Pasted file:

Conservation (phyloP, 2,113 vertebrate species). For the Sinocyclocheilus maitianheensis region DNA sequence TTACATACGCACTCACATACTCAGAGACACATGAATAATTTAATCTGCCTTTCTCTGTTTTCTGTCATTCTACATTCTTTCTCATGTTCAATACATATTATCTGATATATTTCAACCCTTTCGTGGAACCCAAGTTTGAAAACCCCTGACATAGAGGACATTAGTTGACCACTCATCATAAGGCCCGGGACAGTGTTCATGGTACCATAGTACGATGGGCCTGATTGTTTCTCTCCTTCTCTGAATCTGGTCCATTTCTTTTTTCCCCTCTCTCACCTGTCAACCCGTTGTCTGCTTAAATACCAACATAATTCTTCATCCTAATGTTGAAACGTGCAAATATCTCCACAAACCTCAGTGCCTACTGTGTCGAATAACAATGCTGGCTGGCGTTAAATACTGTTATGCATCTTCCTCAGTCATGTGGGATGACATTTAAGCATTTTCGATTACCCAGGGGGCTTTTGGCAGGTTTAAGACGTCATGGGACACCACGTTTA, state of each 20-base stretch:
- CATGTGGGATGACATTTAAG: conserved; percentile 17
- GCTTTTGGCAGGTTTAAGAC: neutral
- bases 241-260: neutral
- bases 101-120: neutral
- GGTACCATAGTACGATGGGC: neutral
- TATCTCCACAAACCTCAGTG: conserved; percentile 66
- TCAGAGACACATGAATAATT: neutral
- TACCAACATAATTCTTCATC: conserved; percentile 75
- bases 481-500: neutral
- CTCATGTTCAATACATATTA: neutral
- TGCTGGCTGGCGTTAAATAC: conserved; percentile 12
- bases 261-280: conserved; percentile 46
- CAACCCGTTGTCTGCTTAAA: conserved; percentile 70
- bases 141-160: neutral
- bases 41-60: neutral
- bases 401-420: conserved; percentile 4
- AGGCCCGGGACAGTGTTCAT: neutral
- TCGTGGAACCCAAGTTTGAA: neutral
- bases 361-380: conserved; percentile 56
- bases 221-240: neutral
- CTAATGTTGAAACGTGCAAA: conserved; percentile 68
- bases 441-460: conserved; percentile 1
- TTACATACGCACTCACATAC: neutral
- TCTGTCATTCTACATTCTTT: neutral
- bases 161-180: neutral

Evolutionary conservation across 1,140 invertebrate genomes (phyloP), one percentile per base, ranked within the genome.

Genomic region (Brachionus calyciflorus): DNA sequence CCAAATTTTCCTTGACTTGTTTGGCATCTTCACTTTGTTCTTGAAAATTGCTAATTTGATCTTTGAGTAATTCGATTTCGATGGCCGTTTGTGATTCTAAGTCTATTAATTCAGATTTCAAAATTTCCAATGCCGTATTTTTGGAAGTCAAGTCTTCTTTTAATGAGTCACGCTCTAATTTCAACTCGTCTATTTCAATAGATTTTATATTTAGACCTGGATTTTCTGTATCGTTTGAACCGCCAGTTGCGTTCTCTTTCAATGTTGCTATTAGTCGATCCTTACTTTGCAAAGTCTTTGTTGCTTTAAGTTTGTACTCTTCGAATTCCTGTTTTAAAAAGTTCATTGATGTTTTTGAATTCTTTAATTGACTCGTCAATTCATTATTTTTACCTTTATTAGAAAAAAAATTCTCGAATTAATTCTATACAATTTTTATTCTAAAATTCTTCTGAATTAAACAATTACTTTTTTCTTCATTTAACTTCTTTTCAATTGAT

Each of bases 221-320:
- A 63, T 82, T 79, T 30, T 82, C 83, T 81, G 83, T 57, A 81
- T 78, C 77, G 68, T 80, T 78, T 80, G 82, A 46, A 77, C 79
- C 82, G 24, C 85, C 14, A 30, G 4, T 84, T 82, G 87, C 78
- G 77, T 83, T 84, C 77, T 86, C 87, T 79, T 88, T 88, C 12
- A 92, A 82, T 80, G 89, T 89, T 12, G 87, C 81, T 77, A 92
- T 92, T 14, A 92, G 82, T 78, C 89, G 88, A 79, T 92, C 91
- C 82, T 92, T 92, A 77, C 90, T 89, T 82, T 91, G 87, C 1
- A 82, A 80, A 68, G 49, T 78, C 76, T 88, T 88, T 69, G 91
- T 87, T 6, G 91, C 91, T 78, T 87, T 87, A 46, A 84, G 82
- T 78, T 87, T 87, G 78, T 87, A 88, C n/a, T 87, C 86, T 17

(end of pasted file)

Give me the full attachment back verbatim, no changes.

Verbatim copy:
Conservation (phyloP, 2,113 vertebrate species). For the Sinocyclocheilus maitianheensis region DNA sequence TTACATACGCACTCACATACTCAGAGACACATGAATAATTTAATCTGCCTTTCTCTGTTTTCTGTCATTCTACATTCTTTCTCATGTTCAATACATATTATCTGATATATTTCAACCCTTTCGTGGAACCCAAGTTTGAAAACCCCTGACATAGAGGACATTAGTTGACCACTCATCATAAGGCCCGGGACAGTGTTCATGGTACCATAGTACGATGGGCCTGATTGTTTCTCTCCTTCTCTGAATCTGGTCCATTTCTTTTTTCCCCTCTCTCACCTGTCAACCCGTTGTCTGCTTAAATACCAACATAATTCTTCATCCTAATGTTGAAACGTGCAAATATCTCCACAAACCTCAGTGCCTACTGTGTCGAATAACAATGCTGGCTGGCGTTAAATACTGTTATGCATCTTCCTCAGTCATGTGGGATGACATTTAAGCATTTTCGATTACCCAGGGGGCTTTTGGCAGGTTTAAGACGTCATGGGACACCACGTTTA, state of each 20-base stretch:
- CATGTGGGATGACATTTAAG: conserved; percentile 17
- GCTTTTGGCAGGTTTAAGAC: neutral
- bases 241-260: neutral
- bases 101-120: neutral
- GGTACCATAGTACGATGGGC: neutral
- TATCTCCACAAACCTCAGTG: conserved; percentile 66
- TCAGAGACACATGAATAATT: neutral
- TACCAACATAATTCTTCATC: conserved; percentile 75
- bases 481-500: neutral
- CTCATGTTCAATACATATTA: neutral
- TGCTGGCTGGCGTTAAATAC: conserved; percentile 12
- bases 261-280: conserved; percentile 46
- CAACCCGTTGTCTGCTTAAA: conserved; percentile 70
- bases 141-160: neutral
- bases 41-60: neutral
- bases 401-420: conserved; percentile 4
- AGGCCCGGGACAGTGTTCAT: neutral
- TCGTGGAACCCAAGTTTGAA: neutral
- bases 361-380: conserved; percentile 56
- bases 221-240: neutral
- CTAATGTTGAAACGTGCAAA: conserved; percentile 68
- bases 441-460: conserved; percentile 1
- TTACATACGCACTCACATAC: neutral
- TCTGTCATTCTACATTCTTT: neutral
- bases 161-180: neutral

Evolutionary conservation across 1,140 invertebrate genomes (phyloP), one percentile per base, ranked within the genome.

Genomic region (Brachionus calyciflorus): DNA sequence CCAAATTTTCCTTGACTTGTTTGGCATCTTCACTTTGTTCTTGAAAATTGCTAATTTGATCTTTGAGTAATTCGATTTCGATGGCCGTTTGTGATTCTAAGTCTATTAATTCAGATTTCAAAATTTCCAATGCCGTATTTTTGGAAGTCAAGTCTTCTTTTAATGAGTCACGCTCTAATTTCAACTCGTCTATTTCAATAGATTTTATATTTAGACCTGGATTTTCTGTATCGTTTGAACCGCCAGTTGCGTTCTCTTTCAATGTTGCTATTAGTCGATCCTTACTTTGCAAAGTCTTTGTTGCTTTAAGTTTGTACTCTTCGAATTCCTGTTTTAAAAAGTTCATTGATGTTTTTGAATTCTTTAATTGACTCGTCAATTCATTATTTTTACCTTTATTAGAAAAAAAATTCTCGAATTAATTCTATACAATTTTTATTCTAAAATTCTTCTGAATTAAACAATTACTTTTTTCTTCATTTAACTTCTTTTCAATTGAT

Each of bases 221-320:
- A 63, T 82, T 79, T 30, T 82, C 83, T 81, G 83, T 57, A 81
- T 78, C 77, G 68, T 80, T 78, T 80, G 82, A 46, A 77, C 79
- C 82, G 24, C 85, C 14, A 30, G 4, T 84, T 82, G 87, C 78
- G 77, T 83, T 84, C 77, T 86, C 87, T 79, T 88, T 88, C 12
- A 92, A 82, T 80, G 89, T 89, T 12, G 87, C 81, T 77, A 92
- T 92, T 14, A 92, G 82, T 78, C 89, G 88, A 79, T 92, C 91
- C 82, T 92, T 92, A 77, C 90, T 89, T 82, T 91, G 87, C 1
- A 82, A 80, A 68, G 49, T 78, C 76, T 88, T 88, T 69, G 91
- T 87, T 6, G 91, C 91, T 78, T 87, T 87, A 46, A 84, G 82
- T 78, T 87, T 87, G 78, T 87, A 88, C n/a, T 87, C 86, T 17